(Herbs Knowledge) Yellow Dock

| September 10, 2012 | 0 Comments | 18 views

Yellow Dock Scientific Names and Common Names,Yellow Dock Biochemical Information,Uses,Warning,Where Found,Parts Usually Used,Yellow Dock Description of Plant(s) and Culture,Medicinal Properties.

(Herbs Knowledge) Yellow Dock


Common Names | Parts Usually Used | Plant(s) & Culture | Where Found | Medicinal Properties | Biochemical Information
Legends, Myths and Stories | Uses | Formulas or Dosages | Nutrient Content | How Sold | Warning | Resource Links | Bibliography

Scientific Names

Rumex crispus L. Polygonaceae Buckwheat family

Common Names

Amla vetasa (Sanskrit name)
Curled dock
Curly dock
Garden patience
Narrow dock
Sour dock
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Parts Usually Used

Leaves and roots
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Description of Plant(s) and Culture

Yellow dock is a perennial plant; its spindle-shaped, yellow taproot sends up a smooth, rather slender stem, 1-5 feet high. Lanceolate to oblong-lanceolate in shape, the pointed light green leaves have predominantly wavy margins. The lower leaves are larger and longer-petioled than the upper. Blooming from June to July, the numerous pale green, drooping flowers are loosely whorled in panicled racemes. The fruit is a pointed, three-angled and heart-shaped nut.

Other varieties: Great water dock (R. aquaticus); Water dock (R. britannica); Blunt-leaved dock (R. abtusifolius). They all have similar medicinal qualities, but the yellow dock is the only one entitled to extensive consideration.
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Where Found

Found as a troublesome weed in meadows, fields and waste places in Europe, China, the United States, and southern Canada.
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Medicinal Properties

Antipyretic, astringent, cholagogue, depurative, tonic, laxative, anti-scorbutic, alterative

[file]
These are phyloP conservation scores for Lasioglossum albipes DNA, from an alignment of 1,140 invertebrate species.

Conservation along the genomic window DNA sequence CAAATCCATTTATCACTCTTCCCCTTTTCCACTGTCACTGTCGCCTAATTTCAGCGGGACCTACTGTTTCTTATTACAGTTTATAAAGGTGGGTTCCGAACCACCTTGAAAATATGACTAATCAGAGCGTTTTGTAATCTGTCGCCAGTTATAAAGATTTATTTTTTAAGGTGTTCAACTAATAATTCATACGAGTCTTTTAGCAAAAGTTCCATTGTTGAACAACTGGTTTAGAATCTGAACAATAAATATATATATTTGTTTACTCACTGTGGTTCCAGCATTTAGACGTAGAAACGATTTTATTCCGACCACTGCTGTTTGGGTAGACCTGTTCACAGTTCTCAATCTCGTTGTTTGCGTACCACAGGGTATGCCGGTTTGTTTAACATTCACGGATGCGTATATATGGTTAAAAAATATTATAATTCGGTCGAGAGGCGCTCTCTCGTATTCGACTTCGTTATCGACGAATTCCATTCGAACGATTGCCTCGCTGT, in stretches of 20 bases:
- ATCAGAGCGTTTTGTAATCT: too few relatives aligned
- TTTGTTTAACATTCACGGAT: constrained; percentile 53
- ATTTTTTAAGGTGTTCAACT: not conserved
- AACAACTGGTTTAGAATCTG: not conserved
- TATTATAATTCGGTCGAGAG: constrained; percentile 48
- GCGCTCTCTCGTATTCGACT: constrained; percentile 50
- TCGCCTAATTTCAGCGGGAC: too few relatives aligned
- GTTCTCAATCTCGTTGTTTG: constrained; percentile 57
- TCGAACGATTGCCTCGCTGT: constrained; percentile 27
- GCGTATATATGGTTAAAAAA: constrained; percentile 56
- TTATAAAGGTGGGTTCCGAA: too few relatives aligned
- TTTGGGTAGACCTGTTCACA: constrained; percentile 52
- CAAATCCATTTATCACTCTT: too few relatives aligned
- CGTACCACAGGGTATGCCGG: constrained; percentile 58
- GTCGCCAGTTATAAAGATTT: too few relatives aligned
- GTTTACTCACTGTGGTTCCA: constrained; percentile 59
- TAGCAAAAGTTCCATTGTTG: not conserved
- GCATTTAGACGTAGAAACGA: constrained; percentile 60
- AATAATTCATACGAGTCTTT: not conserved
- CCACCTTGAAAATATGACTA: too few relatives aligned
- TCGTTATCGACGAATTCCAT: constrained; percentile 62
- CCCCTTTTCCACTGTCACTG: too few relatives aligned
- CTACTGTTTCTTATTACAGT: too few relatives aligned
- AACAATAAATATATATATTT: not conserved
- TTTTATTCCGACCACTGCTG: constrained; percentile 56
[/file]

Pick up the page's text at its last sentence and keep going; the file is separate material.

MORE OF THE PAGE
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Biochemical Information

Chrysarobin, iron, manganese, potassium oxalate, tannin, and rumicin, iron, phosphorus, calcium, vitamins A and C
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Legends, Myths and Stories

Native Americans applied yellow dock root mashed into a pulp to sores and swellings. The Blackfoot name for yellow dock is "Matoa koa ksi." "Pawia" means yellow root.

Yellow dock is literally a storehouse for organic iron. A remarkable virtue of yellow dock is that it has mild laxative properties. Inorganic iron tends to bind and constipate but the laxative properties gives an abundance of iron while relieving the tendency toward constipation.

Most commonly thought of as a troublesome weed, this herb has been used medicinally since ancient times. The young leaves were much used as a pot herb in olden times.
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A bitter herb that is good for liver and colon function, skin disorders such as psoriasis, cleanses skin of freckles and age spots, eczema, and urticaria, iron deficiency, especially during pregnancy, dyspepsia, leprosy, cancer, ulcerated eyelids, syphilis, gonorrhea, swollen lymph glands, hemorrhoids, bleeding lungs, bile congestion, laxative, scrofula, diarrhea, ringworm, fungus infections, rheumatism. A blood purifier and cleanser. Tones up the entire system. Combine with sarsaparilla as a tea for chronic skin disorders. The ointment is used for itching, sores, swellings, shingles, and scabby eruptions. Native Americans applied crushed yellow dock leaves to boils and the pulverized roots to cuts. When the leaves are crushed and applied as a poultice, yellow dock offers soothing relief from burning itch.